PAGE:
Changing university landscape: Projects totaling over $100 million in the works at McNeese

Published 4:25 am Wednesday, July 3, 2024

McNeese State University President Wade Rousse and Director of Facilities Kevin Martin took the media on a tour Monday to give a snapshot of current and planned projects for the campus.

More than $100 million of work is planned for McNeese.

Over the years, getting approval and acquiring funding for the projects has been “long and tedious.” Martin said they have been working with four entities to get funding, reimbursements and projects off the ground.

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Rousse said they are in the “middle of the battle.”

“I’m not going to sugarcoat it, the last three years have been tough,” he said. “If you have the vision to get us through the next three or four years, we are going to be the regional institution in this state that is better positioned than anyone.”

Student Union

The official construction start date for the new Student Union is July 8.

Martin said this is his most important project, and will be a major driver for student enrollment and engagement.

When they first began designing the student union, the building was 78,000 square feet for $18 million. Following natural disasters, the size of the building is reduced to 52,000 square feet; The cost inflated to $32 million.

Rousse said because of their focus on optimizing the student experience, there has to be a student union, no matter the cost.

This building will house the new cafeteria, large meeting rooms, the ballroom, study spaces, student organization workspace and the Rodeo Museum.

The area where the old post office and student services were previously located will be turned into green space.

The Student Union will untie the Quad and Cowboy Way. Cowboy Way, a scenic walk path, will run from the Student Central, through the campus, and to the new Student Union.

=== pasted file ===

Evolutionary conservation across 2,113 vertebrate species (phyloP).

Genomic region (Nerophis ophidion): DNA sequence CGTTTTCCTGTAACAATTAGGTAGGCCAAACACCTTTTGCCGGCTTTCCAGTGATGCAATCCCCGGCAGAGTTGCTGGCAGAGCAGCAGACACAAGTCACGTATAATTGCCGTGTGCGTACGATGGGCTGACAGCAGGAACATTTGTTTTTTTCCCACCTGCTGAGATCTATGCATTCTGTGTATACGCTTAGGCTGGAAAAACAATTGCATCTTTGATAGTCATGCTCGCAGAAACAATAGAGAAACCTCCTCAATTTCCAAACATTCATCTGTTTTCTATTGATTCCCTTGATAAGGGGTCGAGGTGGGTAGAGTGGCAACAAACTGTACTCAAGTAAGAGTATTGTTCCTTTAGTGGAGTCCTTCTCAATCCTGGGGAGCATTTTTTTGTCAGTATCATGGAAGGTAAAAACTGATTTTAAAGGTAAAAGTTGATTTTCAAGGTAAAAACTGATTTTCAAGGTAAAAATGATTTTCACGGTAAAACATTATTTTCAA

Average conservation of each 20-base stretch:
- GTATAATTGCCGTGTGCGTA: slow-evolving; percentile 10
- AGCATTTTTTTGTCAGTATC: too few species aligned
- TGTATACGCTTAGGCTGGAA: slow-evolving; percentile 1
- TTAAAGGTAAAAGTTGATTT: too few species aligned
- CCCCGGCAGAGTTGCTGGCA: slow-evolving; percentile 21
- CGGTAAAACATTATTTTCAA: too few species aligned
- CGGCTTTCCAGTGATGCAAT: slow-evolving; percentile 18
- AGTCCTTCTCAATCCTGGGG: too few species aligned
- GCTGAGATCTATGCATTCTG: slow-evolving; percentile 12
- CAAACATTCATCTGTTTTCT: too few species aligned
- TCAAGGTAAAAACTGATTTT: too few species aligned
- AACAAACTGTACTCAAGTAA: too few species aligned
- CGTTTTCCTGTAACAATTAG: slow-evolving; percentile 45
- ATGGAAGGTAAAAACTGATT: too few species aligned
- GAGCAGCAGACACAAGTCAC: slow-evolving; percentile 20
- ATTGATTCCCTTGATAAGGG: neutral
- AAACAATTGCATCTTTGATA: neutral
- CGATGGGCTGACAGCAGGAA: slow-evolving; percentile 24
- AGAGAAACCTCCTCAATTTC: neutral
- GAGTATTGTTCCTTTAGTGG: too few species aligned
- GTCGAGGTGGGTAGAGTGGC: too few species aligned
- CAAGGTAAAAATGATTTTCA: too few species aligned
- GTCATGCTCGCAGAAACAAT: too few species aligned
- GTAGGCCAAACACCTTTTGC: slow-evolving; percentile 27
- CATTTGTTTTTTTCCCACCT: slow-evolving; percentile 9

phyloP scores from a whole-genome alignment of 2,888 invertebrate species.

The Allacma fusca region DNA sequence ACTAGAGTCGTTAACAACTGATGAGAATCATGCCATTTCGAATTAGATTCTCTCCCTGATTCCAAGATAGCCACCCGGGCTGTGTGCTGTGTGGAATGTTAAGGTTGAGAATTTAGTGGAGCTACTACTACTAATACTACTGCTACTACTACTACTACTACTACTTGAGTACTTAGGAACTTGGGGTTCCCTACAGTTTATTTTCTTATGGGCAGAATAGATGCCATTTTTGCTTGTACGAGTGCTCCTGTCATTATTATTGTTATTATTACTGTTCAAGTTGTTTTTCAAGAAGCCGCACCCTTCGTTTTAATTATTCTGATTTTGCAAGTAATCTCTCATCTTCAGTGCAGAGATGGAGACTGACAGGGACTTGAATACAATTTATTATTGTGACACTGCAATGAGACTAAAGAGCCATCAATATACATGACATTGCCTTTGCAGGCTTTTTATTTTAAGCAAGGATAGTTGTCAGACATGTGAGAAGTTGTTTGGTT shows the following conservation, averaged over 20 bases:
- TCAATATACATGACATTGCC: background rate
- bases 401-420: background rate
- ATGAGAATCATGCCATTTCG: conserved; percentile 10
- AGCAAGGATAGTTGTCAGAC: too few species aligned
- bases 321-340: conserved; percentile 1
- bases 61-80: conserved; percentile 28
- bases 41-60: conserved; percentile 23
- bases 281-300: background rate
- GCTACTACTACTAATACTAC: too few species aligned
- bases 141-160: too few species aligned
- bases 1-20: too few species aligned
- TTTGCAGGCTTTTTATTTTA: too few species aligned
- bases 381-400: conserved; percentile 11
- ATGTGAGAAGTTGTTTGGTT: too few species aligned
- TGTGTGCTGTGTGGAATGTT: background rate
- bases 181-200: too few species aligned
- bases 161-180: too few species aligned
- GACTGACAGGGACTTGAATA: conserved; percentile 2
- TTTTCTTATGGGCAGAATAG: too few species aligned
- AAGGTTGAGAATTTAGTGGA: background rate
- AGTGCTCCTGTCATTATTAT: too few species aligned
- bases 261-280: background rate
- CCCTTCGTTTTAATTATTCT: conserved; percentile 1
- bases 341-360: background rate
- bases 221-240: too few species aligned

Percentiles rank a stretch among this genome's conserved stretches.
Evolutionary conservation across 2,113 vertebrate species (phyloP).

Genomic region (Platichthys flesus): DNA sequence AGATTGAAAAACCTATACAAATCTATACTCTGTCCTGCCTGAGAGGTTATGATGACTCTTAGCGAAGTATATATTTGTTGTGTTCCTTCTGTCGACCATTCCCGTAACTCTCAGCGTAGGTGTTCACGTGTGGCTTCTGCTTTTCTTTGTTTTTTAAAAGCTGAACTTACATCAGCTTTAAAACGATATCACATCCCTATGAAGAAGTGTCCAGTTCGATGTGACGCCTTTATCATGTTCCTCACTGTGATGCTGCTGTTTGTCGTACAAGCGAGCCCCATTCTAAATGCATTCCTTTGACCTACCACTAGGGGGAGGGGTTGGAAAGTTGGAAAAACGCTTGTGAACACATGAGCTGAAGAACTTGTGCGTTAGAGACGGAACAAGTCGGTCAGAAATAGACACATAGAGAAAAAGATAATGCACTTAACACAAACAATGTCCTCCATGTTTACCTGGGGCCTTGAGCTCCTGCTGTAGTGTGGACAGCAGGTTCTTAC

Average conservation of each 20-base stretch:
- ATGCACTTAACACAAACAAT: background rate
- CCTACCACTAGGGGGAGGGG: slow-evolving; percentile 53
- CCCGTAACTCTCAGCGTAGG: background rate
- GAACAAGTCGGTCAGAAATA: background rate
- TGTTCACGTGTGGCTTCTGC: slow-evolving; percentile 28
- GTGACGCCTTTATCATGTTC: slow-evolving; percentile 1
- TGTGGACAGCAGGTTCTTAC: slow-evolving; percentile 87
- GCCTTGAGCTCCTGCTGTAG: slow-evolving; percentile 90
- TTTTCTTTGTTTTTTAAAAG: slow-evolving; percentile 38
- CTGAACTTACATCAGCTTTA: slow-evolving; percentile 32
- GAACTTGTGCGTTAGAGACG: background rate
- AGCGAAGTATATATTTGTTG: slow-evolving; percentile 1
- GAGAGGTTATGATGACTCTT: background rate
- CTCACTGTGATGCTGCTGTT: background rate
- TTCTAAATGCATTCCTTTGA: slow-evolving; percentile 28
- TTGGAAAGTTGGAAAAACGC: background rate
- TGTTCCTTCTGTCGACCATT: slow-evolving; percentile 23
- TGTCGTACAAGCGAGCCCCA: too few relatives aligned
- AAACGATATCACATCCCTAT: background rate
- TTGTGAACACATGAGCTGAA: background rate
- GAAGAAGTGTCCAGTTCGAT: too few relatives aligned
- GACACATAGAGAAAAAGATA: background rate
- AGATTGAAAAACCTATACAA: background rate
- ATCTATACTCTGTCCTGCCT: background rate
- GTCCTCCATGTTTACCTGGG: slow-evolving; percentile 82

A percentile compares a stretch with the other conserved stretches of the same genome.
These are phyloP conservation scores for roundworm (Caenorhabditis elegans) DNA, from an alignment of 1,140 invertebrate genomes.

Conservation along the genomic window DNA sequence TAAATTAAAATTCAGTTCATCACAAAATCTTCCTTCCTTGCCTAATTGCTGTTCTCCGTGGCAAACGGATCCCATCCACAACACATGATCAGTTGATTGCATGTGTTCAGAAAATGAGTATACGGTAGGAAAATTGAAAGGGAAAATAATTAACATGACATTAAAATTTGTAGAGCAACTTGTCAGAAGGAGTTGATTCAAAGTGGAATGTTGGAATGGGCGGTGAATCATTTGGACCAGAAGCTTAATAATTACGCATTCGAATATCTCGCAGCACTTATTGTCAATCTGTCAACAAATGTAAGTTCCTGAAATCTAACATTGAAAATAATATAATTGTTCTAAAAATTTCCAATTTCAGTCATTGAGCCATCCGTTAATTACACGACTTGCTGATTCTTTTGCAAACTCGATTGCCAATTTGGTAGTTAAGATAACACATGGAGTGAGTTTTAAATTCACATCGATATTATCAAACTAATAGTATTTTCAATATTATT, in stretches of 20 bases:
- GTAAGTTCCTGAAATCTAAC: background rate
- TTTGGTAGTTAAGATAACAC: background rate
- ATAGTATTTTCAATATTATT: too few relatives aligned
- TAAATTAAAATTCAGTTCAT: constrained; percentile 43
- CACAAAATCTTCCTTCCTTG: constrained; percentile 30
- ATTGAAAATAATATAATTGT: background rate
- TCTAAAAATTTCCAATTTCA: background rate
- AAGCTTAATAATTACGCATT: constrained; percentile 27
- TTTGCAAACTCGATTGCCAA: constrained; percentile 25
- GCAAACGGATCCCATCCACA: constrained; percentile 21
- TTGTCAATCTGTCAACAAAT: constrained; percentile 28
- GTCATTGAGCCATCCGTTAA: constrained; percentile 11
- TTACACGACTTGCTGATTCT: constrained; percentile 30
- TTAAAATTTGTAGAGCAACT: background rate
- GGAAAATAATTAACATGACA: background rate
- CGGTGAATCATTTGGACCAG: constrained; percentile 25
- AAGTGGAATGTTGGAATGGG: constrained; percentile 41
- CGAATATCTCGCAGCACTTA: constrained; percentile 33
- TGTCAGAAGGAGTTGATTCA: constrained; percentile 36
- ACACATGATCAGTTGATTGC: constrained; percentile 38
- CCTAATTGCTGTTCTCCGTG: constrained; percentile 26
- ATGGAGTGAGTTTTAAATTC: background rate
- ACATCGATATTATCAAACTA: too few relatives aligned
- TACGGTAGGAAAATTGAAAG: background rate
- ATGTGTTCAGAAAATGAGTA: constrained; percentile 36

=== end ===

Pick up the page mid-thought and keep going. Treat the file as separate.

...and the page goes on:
The largest project for the athletics program is the new 18,000, $33 million football press box. It will feature a modern design and 23 suites of varying sizes.

Rousse said the press box will serve as an “alternative revenue generator.” The endowment naming rights will create around $1 million annually in additional athletics revenue.

The $1.5 million renovated weight room will be modernized, including a full nutrition bar and turf training area.

McNeese acquired land from the city of Lake Charles through a 1031 like-kind exchange. A new 8,000-square-foot baseball field house will be built here. In addition, the existing field house will be converted into a training facility. The outdoor space in between the buildings will be a covered training area. The total cost of this project is $4.7 million.

“We’re going to have athletic facilities unlike anybody else in our conference,” Martin said.

Additional projects

The old McNeese Police Station is being converted into the Autism Clinic. Since Hurricane Laura, the clinic has been housed in temporary buildings in athletics. The about 5,000 square foot building will get a small addition to the front of the building, making it 7,300 square feet. This project costs about $4.7 million.

The Burton Business Center — which houses the College of Business and the College of Education — is getting an $8 million “major facelift.” The building will be modernized with a mixture of brick and metal panels, and will aesthetically tie in with the new Student Union.

The bookstore will be moved to a more accessible location on the corner of E. Sale Road and Hodges Street, the former Wesley Foundation building. The bookstore will be renamed the “Team Store,” as most books are now purchased online.

Down the road, the Sherman Fine Arts Center will slated for a $7 million remodel.

The President’s House is in the design process, which is expected to be finalized within the month. Repairs will be funded with insurance and FEMA dollars, costing about $2.3 million. Rousse said that the upstairs floor will be the living quarters, and the downstairs will be dedicated as a “true entertaining space.

A kayak launch will be installed by the SEED Center, in conjunction with the Bayou Greenbelt Project and the city.